This program allows homebuyers to purchase and rehabilitate
single family properties with one loan/mortgage.
Historically, the program has been underutilized.
However, within the past few years the loan origination process was streamlined,
and the authority to make loan decisions was delegated to local FHA Offices.
As prospective homebuyer, there are several factors that
you must consider before applying for a mortgage.
In addition to the type mortgage (fixed-rate, ARM, etc.) and the various
mortgage products available, there are certain key terms that the novice homebuyer
should understand about the products offered to effectively compare and decide
which is best. At a minimum, you should have a general
idea about the following:
Down payment, requirements vary by mortgage. Some lenders offer a
95% LTV which requires a 5% down payment. Under certain programs, many
lenders allow up to 2% of the 5% down payment to come from a gift, a grant
from a non-profit organization, or from a federal, state or local government
agency. Fannie Mae offers a 3% down payment program. FHA offers
a 3% down payment on homes selling for $50,000 or less.
A discount point is equal to 1% of the loan amount (on a $70,000
loan, a point would be $700). Discount points can be thought of as prepaid
interest because they increase the lenderís yield on loans without raising
the stated interest. Each point is approximately 1/8 percent added to
the interest rate. For instance, an 8% loan with 2 points is roughly
equal to 8 1/4 % loan with no points. The more points required, the
more cash is needed at closing because discount points cannot be financed.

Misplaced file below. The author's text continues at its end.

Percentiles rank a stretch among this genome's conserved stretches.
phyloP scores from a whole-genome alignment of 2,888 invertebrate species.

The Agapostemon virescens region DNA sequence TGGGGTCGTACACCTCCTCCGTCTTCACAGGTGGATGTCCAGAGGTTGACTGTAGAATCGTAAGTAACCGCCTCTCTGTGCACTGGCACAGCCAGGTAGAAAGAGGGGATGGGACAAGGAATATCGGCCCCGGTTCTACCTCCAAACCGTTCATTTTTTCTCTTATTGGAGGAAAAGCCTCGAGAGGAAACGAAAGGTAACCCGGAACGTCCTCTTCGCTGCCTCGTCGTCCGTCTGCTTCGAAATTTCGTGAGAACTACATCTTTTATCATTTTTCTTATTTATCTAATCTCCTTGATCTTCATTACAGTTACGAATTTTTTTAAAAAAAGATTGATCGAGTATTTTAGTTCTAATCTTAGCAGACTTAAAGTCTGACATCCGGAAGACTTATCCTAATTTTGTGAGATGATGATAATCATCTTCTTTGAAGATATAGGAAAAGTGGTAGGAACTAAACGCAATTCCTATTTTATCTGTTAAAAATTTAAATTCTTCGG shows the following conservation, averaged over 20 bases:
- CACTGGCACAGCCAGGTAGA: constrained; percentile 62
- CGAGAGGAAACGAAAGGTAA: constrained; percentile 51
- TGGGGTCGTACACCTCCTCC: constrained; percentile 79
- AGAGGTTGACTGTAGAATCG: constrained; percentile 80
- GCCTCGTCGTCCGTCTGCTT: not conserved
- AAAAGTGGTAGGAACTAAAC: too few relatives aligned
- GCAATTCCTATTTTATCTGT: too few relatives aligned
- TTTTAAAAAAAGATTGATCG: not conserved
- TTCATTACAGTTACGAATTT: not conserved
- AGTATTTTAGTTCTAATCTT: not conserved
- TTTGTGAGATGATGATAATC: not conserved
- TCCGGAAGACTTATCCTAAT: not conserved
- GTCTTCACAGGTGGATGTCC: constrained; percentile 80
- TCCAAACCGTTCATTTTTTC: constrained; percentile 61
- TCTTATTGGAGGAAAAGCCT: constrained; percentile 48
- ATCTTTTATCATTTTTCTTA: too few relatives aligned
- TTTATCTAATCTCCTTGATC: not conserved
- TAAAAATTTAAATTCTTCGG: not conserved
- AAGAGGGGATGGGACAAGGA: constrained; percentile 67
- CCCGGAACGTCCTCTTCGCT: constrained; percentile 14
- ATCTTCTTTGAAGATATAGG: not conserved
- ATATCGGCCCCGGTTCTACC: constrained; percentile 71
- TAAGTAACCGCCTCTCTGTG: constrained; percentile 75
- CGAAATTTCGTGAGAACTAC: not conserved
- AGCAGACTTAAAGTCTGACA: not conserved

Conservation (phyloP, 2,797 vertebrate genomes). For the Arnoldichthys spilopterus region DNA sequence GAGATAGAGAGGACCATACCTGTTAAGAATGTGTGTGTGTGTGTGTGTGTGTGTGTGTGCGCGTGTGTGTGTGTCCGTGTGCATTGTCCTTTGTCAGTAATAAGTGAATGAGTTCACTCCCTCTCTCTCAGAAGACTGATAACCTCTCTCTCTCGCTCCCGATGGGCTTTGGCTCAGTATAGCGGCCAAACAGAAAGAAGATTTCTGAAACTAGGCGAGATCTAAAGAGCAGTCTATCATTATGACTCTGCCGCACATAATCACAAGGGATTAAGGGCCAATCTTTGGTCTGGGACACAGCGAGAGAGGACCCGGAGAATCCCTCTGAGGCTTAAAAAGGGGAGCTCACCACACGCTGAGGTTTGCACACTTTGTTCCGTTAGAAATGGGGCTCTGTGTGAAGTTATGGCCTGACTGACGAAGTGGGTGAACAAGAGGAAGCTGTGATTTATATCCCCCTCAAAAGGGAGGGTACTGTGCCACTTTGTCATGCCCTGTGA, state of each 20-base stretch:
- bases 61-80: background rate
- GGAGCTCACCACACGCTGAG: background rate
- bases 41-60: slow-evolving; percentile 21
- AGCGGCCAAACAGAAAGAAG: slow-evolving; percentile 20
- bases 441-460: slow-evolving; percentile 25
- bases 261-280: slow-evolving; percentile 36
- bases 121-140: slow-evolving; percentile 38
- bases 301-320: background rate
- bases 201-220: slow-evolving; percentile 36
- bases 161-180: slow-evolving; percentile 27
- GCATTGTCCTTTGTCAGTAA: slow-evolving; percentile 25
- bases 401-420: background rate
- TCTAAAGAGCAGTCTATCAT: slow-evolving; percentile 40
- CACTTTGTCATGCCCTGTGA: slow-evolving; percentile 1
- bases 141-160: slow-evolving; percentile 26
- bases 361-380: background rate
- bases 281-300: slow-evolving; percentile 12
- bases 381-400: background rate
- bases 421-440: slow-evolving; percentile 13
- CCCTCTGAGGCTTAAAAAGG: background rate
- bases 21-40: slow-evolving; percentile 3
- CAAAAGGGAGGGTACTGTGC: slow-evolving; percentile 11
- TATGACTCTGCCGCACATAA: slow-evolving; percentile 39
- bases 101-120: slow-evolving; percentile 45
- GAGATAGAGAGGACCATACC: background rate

The fewer points required, the higher the interest rate. Paying points to
bring a rate down only makes sense if you do not refinance or sell the home
for many years. Prospective homebuyers must be aware of lenders and
brokers that charge excessive points and rates.
Annual Percentage Rate (APR) is the total yearly costs for the mortgage
stated as a percentage of the loan amount. The APR is a better source
for comparison of mortgage costs than the interest rate alone.
There exist many valid ways to obtain a mortgage in today's high tech age including online applications, but be extra alert for scams if you see any of the following:
Before you initiate contact you get an unsolicited call asking for personal information.
You find yourself on an unsecure web form (look for a lock symbol on your browser for secure forms.)
Fake graphics on a web form (Secure certificates and BBB logos should link to information on the company.)
Someone offers you a deal that sounds unrealistic.
If combined with these you are asked for social security number or bank account numbers.